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Yahoo’s head lawyer is taking the fall for its hacking, while CEO Marissa Mayer is getting her pay docked

The blame for the massive breach falls on Ron Bell and not where it belongs — at the top.

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Yahoo’s apparently blameless CEO, Marissa Mayer.
Kimberly White / Getty Images

Yahoo’s CEO Marissa Mayer has gotten her pay docked — giving up a cash bonus from 2016 and a stock award for 2017, which seems to be worth about $14 million — for the massive breach of the internet giant’s customer database.

Recode first broke the news of the incursion, which has impacted hundreds of millions of users of the service, revealing all kinds of sensitive information.

But, said an independent committee, Mayer did not mean to run such a loose security ship, noting, it “did not conclude that there was an intentional suppression of relevant information.”

Still, Yahoo’s head lawyer, Ron Bell, got bounced for not doing his job, said the company, which noted that the “Committee found that the relevant legal team had sufficient information to warrant substantial further inquiry in 2014, and they did not sufficiently pursue it.”

So when is the lawyer the one who gets dinged for hacking screw-ups? Never. Let’s be clear, most people inside Yahoo think Mayer and the board should have shouldered the bulk of the blame for the breach.

The reaction to the announcement by Yahoo on social media was swift and decidedly anti-Mayer and pro-Bell, with comments coming from those who have worked with him and also, interestingly, at least one general counsel at another company.

That would be Twitter’s chief legal officer Vijaya Gadde:

And also former Yahoo exec Scott Moore:

They’re right. Multiple sources close to the situation said how Yahoo handled things as it became aware of the breaches — there was more than one — was less clear cut than the determination in today filing. In fact, several major security execs left during this period. That included Yahoo’s chief information security officer Alex Stamos, who went to Facebook in mid-2015 after clashes with Mayer over a number of issues related to security, said sources.

None of that pertinent information was in Yahoo’s 10-K regulatory filing today, which unveiled the actions on the security incidents.

Among the key points, said the company:

Based on its investigation, the Independent Committee concluded that the Company’s information security team had contemporaneous knowledge of the 2014 compromise of user accounts, as well as incidents by the same attacker involving cookie forging in 2015 and 2016.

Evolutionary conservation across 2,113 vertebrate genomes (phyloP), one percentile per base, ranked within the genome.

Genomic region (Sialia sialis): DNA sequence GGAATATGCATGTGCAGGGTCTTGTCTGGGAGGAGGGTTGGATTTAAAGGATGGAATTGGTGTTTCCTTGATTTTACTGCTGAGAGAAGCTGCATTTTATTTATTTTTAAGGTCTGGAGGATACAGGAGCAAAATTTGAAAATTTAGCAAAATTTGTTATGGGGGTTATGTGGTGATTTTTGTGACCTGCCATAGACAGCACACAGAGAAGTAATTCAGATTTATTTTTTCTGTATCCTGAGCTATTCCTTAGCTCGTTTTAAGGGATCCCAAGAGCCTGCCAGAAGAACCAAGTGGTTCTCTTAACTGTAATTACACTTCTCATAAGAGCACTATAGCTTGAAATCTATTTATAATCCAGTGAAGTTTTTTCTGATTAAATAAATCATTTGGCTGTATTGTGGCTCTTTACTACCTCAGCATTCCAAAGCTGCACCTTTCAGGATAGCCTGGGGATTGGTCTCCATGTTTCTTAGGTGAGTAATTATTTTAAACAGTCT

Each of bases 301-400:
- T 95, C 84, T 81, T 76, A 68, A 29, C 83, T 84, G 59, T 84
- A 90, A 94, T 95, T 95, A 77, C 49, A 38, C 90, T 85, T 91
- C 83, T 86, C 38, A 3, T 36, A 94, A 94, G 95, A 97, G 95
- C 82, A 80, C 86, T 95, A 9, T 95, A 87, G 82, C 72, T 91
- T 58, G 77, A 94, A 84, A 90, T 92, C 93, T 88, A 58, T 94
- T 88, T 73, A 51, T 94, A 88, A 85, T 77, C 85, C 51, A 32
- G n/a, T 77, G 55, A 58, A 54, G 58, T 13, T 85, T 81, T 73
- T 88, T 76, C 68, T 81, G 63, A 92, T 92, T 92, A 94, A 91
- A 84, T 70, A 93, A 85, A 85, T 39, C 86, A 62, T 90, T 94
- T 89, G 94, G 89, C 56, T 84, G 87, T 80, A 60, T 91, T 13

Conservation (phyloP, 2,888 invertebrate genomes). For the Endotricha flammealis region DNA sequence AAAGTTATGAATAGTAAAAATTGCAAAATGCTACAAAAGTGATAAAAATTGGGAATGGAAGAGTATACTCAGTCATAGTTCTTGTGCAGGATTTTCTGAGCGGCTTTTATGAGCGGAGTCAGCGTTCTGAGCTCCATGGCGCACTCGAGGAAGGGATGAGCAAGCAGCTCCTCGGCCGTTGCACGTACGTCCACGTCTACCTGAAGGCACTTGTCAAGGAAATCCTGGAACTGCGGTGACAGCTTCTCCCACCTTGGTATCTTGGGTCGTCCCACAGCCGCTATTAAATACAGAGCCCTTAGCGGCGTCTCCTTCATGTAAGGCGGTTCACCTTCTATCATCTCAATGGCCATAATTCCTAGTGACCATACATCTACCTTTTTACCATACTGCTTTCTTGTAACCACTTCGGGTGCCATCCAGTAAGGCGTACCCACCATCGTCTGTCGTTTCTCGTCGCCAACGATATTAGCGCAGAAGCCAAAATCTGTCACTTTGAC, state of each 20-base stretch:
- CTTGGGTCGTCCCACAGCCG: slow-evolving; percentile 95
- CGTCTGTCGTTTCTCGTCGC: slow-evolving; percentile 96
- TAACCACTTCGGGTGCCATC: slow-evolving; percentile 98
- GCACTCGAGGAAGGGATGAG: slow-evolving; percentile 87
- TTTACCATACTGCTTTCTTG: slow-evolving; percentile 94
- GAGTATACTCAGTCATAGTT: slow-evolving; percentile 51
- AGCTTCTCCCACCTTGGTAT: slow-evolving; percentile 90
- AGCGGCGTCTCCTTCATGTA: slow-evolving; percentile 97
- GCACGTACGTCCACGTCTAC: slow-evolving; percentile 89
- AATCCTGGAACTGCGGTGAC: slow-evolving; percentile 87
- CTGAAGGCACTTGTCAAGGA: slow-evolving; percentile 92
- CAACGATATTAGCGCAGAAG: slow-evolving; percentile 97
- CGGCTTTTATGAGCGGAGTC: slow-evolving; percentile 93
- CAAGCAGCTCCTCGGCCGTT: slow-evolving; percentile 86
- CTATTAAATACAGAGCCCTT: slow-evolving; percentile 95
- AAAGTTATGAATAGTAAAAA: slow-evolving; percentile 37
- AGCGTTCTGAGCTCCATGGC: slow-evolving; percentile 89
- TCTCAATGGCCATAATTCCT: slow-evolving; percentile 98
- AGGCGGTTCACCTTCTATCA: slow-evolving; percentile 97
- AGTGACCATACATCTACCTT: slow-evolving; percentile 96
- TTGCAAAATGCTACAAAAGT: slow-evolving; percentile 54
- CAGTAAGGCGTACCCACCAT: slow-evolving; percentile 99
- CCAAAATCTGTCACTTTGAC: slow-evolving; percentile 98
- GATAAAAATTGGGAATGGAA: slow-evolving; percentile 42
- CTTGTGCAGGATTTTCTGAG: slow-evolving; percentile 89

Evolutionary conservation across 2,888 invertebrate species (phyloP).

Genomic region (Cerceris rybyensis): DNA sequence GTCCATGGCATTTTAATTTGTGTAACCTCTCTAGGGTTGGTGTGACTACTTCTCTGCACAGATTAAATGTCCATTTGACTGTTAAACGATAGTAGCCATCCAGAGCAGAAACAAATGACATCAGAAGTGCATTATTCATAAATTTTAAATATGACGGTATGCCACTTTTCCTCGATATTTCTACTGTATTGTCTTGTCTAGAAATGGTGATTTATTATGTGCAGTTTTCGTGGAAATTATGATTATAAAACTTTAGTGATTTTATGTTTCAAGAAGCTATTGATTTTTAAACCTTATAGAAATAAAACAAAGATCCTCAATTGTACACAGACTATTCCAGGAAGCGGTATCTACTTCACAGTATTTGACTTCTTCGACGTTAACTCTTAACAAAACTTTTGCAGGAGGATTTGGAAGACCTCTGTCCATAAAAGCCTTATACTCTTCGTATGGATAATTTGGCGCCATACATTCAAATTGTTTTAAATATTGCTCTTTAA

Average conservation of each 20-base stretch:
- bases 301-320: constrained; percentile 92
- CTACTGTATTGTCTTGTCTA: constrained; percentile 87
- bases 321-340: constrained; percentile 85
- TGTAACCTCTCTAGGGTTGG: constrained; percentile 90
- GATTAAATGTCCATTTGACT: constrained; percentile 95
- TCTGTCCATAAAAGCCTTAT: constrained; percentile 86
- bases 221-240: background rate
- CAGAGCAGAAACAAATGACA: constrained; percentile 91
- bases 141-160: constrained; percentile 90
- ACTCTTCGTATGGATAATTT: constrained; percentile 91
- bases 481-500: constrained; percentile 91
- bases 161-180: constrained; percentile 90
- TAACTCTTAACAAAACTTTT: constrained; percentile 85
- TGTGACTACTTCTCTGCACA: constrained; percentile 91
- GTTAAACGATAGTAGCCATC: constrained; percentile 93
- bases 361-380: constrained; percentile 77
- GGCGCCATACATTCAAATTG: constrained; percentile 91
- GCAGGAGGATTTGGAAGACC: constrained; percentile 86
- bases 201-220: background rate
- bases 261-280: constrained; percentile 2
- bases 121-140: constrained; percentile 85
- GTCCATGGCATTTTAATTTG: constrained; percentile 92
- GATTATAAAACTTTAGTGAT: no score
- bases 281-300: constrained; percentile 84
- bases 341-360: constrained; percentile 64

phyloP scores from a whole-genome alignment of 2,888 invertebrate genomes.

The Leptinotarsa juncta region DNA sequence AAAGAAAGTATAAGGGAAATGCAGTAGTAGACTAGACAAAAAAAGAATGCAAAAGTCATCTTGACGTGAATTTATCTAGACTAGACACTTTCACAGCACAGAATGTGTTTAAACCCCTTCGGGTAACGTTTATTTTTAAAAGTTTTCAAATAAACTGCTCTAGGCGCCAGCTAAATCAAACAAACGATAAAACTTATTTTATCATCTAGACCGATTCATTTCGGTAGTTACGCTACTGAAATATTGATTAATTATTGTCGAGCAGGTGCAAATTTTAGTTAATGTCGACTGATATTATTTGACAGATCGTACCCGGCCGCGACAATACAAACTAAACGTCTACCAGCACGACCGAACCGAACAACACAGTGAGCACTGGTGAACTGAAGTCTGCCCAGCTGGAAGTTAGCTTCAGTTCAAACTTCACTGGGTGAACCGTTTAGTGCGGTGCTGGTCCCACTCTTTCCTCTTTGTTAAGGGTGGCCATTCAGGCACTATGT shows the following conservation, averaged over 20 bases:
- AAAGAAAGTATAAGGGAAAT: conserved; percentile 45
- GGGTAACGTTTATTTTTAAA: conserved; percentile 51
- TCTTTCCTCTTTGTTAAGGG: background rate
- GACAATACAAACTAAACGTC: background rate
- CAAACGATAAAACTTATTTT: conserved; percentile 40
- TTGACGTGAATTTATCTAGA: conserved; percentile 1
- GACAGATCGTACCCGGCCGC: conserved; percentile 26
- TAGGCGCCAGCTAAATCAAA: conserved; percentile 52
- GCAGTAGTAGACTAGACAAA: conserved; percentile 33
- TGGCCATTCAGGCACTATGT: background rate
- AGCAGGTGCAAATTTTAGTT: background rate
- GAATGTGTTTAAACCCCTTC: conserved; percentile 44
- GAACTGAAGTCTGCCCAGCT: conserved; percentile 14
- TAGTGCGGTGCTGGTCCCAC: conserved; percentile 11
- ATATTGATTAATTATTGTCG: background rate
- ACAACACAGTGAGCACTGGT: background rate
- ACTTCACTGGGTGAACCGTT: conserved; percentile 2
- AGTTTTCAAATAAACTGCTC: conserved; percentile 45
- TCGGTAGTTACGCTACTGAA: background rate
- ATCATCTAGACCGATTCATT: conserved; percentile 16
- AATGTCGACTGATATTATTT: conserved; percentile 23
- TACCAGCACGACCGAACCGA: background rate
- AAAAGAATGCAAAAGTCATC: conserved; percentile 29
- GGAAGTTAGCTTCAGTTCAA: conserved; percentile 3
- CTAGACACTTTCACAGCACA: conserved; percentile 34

In late 2014, senior executives and relevant legal staff were aware that a state-sponsored actor had accessed certain user accounts by exploiting the Company’s account management tool.

The Company took certain remedial actions, notifying 26 specifically targeted users and consulting with law enforcement.

While significant additional security measures were implemented in response to those incidents, it appears certain senior executives did not properly comprehend or investigate, and therefore failed to act sufficiently upon, the full extent of knowledge known internally by the Company’s information security team.

The Independent Committee did not conclude that there was an intentional suppression of relevant information.

Nonetheless, the Committee found that the relevant legal team had sufficient information to warrant substantial further inquiry in 2014, and they did not sufficiently pursue it.

Might I translate that for you into English? Alrighty then: The management screwed up and left users vulnerable for years to incursions by malicious state-sponsored hackers.

Yahoo said Mayer had her 2016 cash bonus taken away and then offered to give up her equity in 2017. It appears to be $2 million in bonus and up to $12 million in stock, which Yahoo did not volunteer, but it is the corporate equivalent of a minor speeding ticket.

In a post on Tumblr, Mayer said she had "expressed my desire that my bonus be redistributed to our company’s hardworking employees, who contributed so much to Yahoo’s success in 2016." Given Yahoo has about 8,500 full-time employees now, that comes to about $235 a person.

Not for Bell, though, who did worse, apparently, by losing his job. Yahoo said he had resigned, but not without a few public smacks upside the head. The company said that “no payments are being made to Mr. Bell in connection with his resignation.”

Let me translate the Yahoo-speak again for you, since I happen to speak it fluently: He is the scapegoat, the fall guy, the one who has to suck it up for Mayer.

One good thing is that this news clears the way for the $4.8 billion acquisition of Yahoo, which has already seen a $350 million discount for the breach. It is not clear if Mayer will get the huge payout she is owed on the sale or if she will voluntarily or otherwise give it up.

Here’s the statement from Mayer, which might have been nicer if it included a my-bad-so-sorry-oops:

As those who follow Yahoo know, in late 2014, we were the victim of a state-sponsored attack and reported it to law enforcement as well as to the 26 users that we understood were impacted. When I learned in September 2016 that a large number of our user database files had been stolen, I worked with the team to disclose the incident to users, regulators, and government agencies. However, I am the CEO of the company and since this incident happened during my tenure, I have agreed to forgo my annual bonus and my annual equity grant this year and have expressed my desire that my bonus be redistributed to our company’s hardworking employees, who contributed so much to Yahoo’s success in 2016.


This article originally appeared on Recode.net.

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